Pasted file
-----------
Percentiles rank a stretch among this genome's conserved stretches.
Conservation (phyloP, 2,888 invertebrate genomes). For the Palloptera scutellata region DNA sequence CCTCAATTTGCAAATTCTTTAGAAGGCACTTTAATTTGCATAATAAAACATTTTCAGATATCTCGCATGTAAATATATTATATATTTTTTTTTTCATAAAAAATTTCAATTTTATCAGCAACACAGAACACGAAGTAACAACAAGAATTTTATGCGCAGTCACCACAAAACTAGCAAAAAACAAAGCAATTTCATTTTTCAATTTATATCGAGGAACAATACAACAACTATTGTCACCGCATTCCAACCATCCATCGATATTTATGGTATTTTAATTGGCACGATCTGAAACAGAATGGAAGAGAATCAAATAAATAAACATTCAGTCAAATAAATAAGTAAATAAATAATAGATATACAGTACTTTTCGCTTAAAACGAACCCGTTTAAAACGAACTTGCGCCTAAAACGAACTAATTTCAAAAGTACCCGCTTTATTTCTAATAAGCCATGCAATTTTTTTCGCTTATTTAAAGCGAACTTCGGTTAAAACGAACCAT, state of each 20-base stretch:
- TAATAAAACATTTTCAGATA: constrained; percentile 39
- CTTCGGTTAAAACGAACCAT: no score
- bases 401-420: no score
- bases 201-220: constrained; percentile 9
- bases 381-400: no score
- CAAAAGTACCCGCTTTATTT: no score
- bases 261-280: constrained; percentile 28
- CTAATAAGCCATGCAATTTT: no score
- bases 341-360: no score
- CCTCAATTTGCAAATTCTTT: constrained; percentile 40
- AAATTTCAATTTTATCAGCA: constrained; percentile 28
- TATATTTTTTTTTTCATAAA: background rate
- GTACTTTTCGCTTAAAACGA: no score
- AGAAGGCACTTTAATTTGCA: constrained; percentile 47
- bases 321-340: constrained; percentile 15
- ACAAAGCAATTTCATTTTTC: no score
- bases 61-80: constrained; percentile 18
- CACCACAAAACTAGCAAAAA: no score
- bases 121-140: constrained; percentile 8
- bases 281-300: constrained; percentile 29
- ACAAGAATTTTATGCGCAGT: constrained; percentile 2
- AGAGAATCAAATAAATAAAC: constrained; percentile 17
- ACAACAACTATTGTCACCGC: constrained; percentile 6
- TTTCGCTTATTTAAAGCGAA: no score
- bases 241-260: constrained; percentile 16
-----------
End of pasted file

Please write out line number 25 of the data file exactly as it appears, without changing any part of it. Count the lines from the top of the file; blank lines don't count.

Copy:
- ACAACAACTATTGTCACCGC: constrained; percentile 6